The Three-North Shelterbelt Forest:
Another significant forest expansion project in China, the Three-North Shelterbelt Forest, aimed to mitigate the impact of sandstorms in northern China. This project involved planting trees across vast regions. By comparing the PGSH in areas where this initiative was implemented with the hypothetical scenario where it did not occur, we can evaluate the contributions of the shelterbelt forest to bird habitat suitability.

Insights and Conservation Implications:
Through this counterfactual analysis, we aim to shed light on the changes in bird habitat suitability resulting from these forest expansion projects. Understanding the potential benefits and consequences of such initiatives is crucial for informed conservation planning and management strategies.

While cities pose challenges to bird populations due to human activities, forests offer a more favorable habitat. By expanding forest cover through targeted projects, we can create additional havens for bird species. However, it is essential to strike a balance between urban development and the preservation of these critical habitats.

By examining the counterfactual scenarios, we will gain insights into the effectiveness of these forest expansion initiatives and their implications for bird conservation efforts. This knowledge will inform policymakers, urban planners, and conservationists in making informed decisions regarding sustainable urban development and the preservation of bird habitats in China.

China’s rapid urbanization raises concerns about the impacts on bird habitats. However, forests have emerged as vital refuges for bird species. Through the counterfactual analysis of forest expansion projects, we can assess their contributions to bird habitat suitability. These findings will guide conservation strategies and promote sustainable urban development practices that consider the well-being of both humans and avian populations in China.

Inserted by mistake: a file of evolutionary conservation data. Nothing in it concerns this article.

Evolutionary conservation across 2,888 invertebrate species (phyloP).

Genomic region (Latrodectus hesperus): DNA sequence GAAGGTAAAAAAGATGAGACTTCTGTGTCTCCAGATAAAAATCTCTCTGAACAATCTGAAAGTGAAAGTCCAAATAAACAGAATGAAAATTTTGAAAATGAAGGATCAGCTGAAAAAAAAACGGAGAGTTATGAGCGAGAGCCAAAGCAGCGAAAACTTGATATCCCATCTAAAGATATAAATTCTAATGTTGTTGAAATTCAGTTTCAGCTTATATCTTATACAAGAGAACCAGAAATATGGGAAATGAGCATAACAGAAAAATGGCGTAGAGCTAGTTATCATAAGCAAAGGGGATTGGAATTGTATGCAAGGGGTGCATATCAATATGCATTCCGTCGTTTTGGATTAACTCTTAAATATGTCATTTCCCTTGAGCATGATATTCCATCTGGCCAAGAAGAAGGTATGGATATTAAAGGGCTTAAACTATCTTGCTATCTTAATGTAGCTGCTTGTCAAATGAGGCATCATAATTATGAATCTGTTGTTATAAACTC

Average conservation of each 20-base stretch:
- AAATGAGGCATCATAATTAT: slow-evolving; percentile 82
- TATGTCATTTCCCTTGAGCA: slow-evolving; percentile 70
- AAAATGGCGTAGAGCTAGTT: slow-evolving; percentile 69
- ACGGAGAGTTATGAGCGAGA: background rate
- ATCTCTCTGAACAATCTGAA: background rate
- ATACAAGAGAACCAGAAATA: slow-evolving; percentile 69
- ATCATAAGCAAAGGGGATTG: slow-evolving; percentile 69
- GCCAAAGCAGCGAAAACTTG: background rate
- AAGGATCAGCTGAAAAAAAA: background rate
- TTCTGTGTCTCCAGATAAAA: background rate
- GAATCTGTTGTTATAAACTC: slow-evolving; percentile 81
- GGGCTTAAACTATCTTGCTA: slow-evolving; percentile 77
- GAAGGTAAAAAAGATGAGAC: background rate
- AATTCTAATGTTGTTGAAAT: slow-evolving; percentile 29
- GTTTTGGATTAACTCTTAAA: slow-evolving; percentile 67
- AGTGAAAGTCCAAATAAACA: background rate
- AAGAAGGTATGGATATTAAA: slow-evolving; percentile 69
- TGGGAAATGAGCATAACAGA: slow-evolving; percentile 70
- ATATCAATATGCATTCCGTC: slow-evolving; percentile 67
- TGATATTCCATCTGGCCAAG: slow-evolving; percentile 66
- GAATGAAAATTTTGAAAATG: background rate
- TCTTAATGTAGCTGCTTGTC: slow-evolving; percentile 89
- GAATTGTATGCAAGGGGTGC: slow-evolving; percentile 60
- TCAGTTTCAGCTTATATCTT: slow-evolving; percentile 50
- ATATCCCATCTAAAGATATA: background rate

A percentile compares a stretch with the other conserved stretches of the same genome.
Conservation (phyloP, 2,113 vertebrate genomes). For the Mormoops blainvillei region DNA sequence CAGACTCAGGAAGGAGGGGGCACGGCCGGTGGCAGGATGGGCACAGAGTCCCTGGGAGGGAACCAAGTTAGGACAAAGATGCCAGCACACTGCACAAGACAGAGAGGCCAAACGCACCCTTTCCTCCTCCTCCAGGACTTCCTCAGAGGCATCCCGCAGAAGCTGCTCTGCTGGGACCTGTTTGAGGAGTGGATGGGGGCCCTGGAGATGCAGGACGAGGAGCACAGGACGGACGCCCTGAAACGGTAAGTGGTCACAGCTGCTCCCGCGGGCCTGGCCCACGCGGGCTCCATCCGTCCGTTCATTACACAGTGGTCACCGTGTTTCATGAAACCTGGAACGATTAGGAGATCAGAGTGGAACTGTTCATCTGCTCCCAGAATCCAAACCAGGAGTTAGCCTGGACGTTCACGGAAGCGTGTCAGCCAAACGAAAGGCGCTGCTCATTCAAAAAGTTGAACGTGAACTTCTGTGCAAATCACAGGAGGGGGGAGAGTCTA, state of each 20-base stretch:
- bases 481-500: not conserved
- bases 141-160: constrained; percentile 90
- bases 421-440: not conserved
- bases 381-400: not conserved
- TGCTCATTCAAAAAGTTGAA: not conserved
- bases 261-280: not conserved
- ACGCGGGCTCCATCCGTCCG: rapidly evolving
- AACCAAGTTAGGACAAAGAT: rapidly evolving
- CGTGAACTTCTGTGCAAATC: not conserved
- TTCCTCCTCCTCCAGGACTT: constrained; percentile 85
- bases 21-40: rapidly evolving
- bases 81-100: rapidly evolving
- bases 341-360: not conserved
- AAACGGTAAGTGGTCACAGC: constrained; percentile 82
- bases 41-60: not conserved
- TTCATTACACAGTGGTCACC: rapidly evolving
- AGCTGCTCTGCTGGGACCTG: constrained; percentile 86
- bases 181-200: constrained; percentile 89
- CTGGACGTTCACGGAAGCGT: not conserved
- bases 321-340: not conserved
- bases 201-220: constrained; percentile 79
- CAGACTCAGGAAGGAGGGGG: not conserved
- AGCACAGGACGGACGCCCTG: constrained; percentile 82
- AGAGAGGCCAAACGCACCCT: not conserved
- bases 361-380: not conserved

Title: Evaluating the Impact of “Returning Farmland to Forest” Policy on Bird Habitats

The “returning farmland to forest” policy implemented in China aimed to restore degraded land and increase forest cover. Forests play a crucial role in supporting bird habitats, and thus, it is important to assess the impact of this policy on bird populations. In this study, we examine the spatial and ecological effects of the policy to gain insights into its effectiveness in improving bird habitats.

Extent of Forest Restoration:
Between 2000 and 2015, approximately 46,082 km2 of farmland was converted back to forest as part of the “returning farmland to forest” policy. However, after excluding fragmented areas with sizes smaller than 10,000 m2, the remaining forest area accounted for around 1.93% of the total forested land area in 2015. These restored forested areas were distributed across 49,859 grids, forming the basis for our analysis.

Counterfactual Analysis:
To evaluate the impact of the policy on bird habitats, we conducted a counterfactual analysis comparing the actual state of bird habitats in the areas where the policy was implemented with hypothetical scenarios where the policy did not occur. This analysis allows us to determine whether the policy had any discernible benefits for improving bird habitat.

Limited Benefits for Bird Habitat Improvement:
Surprisingly, our findings indicate that the policy of returning farmland to forest had no significant positive impact on bird habitats. The counterfactual analysis revealed that the probability of all bird species inhabiting these restored areas increased by a mere 1.07 percentage points, from an average of 73.97% to 75.04%. Furthermore, even the inhabiting probability of six specific bird species, including the spotted warbler, light-tailed warbler, brown-crested cuckoo falcon, Emei flycatcher warbler, wren, and unidentified falcon, had decreased.